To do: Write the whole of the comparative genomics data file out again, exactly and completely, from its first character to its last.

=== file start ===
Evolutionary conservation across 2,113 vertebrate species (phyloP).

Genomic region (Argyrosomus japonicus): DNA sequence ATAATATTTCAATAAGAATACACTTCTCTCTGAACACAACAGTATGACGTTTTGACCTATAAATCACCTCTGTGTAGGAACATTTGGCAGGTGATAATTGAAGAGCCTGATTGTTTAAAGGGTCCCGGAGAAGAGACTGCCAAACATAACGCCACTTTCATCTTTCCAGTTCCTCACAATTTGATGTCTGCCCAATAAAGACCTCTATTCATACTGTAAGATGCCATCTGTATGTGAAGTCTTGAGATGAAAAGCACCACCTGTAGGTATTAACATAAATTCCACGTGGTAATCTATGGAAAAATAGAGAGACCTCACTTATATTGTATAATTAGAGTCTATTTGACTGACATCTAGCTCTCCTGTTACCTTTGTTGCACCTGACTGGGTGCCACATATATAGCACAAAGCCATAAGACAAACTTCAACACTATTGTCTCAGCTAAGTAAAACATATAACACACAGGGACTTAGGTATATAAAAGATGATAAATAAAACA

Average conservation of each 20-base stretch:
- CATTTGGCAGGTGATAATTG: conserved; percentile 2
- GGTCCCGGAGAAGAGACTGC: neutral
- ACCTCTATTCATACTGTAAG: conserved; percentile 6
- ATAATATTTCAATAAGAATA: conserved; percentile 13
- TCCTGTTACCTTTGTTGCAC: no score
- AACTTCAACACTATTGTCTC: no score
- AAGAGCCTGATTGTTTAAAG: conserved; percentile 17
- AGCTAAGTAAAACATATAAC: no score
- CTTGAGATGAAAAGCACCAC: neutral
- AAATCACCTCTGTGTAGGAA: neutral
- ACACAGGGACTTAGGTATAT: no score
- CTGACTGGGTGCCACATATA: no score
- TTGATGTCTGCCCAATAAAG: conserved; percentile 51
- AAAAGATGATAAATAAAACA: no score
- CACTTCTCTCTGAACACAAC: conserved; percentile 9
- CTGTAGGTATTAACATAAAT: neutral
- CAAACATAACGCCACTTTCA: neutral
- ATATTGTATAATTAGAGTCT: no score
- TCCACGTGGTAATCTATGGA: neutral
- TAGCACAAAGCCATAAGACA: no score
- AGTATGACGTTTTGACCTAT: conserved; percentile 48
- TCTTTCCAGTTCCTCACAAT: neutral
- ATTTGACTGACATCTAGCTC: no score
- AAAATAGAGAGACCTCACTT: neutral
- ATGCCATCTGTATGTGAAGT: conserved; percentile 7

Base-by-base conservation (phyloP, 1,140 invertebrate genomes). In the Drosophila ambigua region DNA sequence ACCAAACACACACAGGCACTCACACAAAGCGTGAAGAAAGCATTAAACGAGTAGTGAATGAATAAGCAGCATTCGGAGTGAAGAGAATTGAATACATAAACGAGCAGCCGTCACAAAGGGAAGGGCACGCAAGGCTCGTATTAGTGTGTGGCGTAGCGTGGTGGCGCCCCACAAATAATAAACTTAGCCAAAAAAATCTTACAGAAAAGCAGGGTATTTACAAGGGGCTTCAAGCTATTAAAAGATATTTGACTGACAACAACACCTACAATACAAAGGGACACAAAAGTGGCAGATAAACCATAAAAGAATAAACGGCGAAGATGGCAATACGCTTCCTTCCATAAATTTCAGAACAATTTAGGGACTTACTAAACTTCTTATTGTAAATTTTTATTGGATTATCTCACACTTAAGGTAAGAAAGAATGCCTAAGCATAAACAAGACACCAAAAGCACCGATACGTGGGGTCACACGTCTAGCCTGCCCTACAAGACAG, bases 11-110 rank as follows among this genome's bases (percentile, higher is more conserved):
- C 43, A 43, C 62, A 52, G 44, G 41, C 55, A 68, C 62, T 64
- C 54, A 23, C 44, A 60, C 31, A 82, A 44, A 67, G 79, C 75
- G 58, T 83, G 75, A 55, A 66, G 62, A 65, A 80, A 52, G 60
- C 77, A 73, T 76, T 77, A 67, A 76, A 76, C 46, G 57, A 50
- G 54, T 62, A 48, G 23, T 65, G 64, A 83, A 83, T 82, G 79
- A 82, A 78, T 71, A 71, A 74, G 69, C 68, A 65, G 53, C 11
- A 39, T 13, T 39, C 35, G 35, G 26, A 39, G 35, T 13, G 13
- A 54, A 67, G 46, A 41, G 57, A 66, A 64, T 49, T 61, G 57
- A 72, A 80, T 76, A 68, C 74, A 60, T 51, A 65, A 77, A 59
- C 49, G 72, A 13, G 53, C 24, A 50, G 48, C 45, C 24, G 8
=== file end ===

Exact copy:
Evolutionary conservation across 2,113 vertebrate species (phyloP).

Genomic region (Argyrosomus japonicus): DNA sequence ATAATATTTCAATAAGAATACACTTCTCTCTGAACACAACAGTATGACGTTTTGACCTATAAATCACCTCTGTGTAGGAACATTTGGCAGGTGATAATTGAAGAGCCTGATTGTTTAAAGGGTCCCGGAGAAGAGACTGCCAAACATAACGCCACTTTCATCTTTCCAGTTCCTCACAATTTGATGTCTGCCCAATAAAGACCTCTATTCATACTGTAAGATGCCATCTGTATGTGAAGTCTTGAGATGAAAAGCACCACCTGTAGGTATTAACATAAATTCCACGTGGTAATCTATGGAAAAATAGAGAGACCTCACTTATATTGTATAATTAGAGTCTATTTGACTGACATCTAGCTCTCCTGTTACCTTTGTTGCACCTGACTGGGTGCCACATATATAGCACAAAGCCATAAGACAAACTTCAACACTATTGTCTCAGCTAAGTAAAACATATAACACACAGGGACTTAGGTATATAAAAGATGATAAATAAAACA

Average conservation of each 20-base stretch:
- CATTTGGCAGGTGATAATTG: conserved; percentile 2
- GGTCCCGGAGAAGAGACTGC: neutral
- ACCTCTATTCATACTGTAAG: conserved; percentile 6
- ATAATATTTCAATAAGAATA: conserved; percentile 13
- TCCTGTTACCTTTGTTGCAC: no score
- AACTTCAACACTATTGTCTC: no score
- AAGAGCCTGATTGTTTAAAG: conserved; percentile 17
- AGCTAAGTAAAACATATAAC: no score
- CTTGAGATGAAAAGCACCAC: neutral
- AAATCACCTCTGTGTAGGAA: neutral
- ACACAGGGACTTAGGTATAT: no score
- CTGACTGGGTGCCACATATA: no score
- TTGATGTCTGCCCAATAAAG: conserved; percentile 51
- AAAAGATGATAAATAAAACA: no score
- CACTTCTCTCTGAACACAAC: conserved; percentile 9
- CTGTAGGTATTAACATAAAT: neutral
- CAAACATAACGCCACTTTCA: neutral
- ATATTGTATAATTAGAGTCT: no score
- TCCACGTGGTAATCTATGGA: neutral
- TAGCACAAAGCCATAAGACA: no score
- AGTATGACGTTTTGACCTAT: conserved; percentile 48
- TCTTTCCAGTTCCTCACAAT: neutral
- ATTTGACTGACATCTAGCTC: no score
- AAAATAGAGAGACCTCACTT: neutral
- ATGCCATCTGTATGTGAAGT: conserved; percentile 7

Base-by-base conservation (phyloP, 1,140 invertebrate genomes). In the Drosophila ambigua region DNA sequence ACCAAACACACACAGGCACTCACACAAAGCGTGAAGAAAGCATTAAACGAGTAGTGAATGAATAAGCAGCATTCGGAGTGAAGAGAATTGAATACATAAACGAGCAGCCGTCACAAAGGGAAGGGCACGCAAGGCTCGTATTAGTGTGTGGCGTAGCGTGGTGGCGCCCCACAAATAATAAACTTAGCCAAAAAAATCTTACAGAAAAGCAGGGTATTTACAAGGGGCTTCAAGCTATTAAAAGATATTTGACTGACAACAACACCTACAATACAAAGGGACACAAAAGTGGCAGATAAACCATAAAAGAATAAACGGCGAAGATGGCAATACGCTTCCTTCCATAAATTTCAGAACAATTTAGGGACTTACTAAACTTCTTATTGTAAATTTTTATTGGATTATCTCACACTTAAGGTAAGAAAGAATGCCTAAGCATAAACAAGACACCAAAAGCACCGATACGTGGGGTCACACGTCTAGCCTGCCCTACAAGACAG, bases 11-110 rank as follows among this genome's bases (percentile, higher is more conserved):
- C 43, A 43, C 62, A 52, G 44, G 41, C 55, A 68, C 62, T 64
- C 54, A 23, C 44, A 60, C 31, A 82, A 44, A 67, G 79, C 75
- G 58, T 83, G 75, A 55, A 66, G 62, A 65, A 80, A 52, G 60
- C 77, A 73, T 76, T 77, A 67, A 76, A 76, C 46, G 57, A 50
- G 54, T 62, A 48, G 23, T 65, G 64, A 83, A 83, T 82, G 79
- A 82, A 78, T 71, A 71, A 74, G 69, C 68, A 65, G 53, C 11
- A 39, T 13, T 39, C 35, G 35, G 26, A 39, G 35, T 13, G 13
- A 54, A 67, G 46, A 41, G 57, A 66, A 64, T 49, T 61, G 57
- A 72, A 80, T 76, A 68, C 74, A 60, T 51, A 65, A 77, A 59
- C 49, G 72, A 13, G 53, C 24, A 50, G 48, C 45, C 24, G 8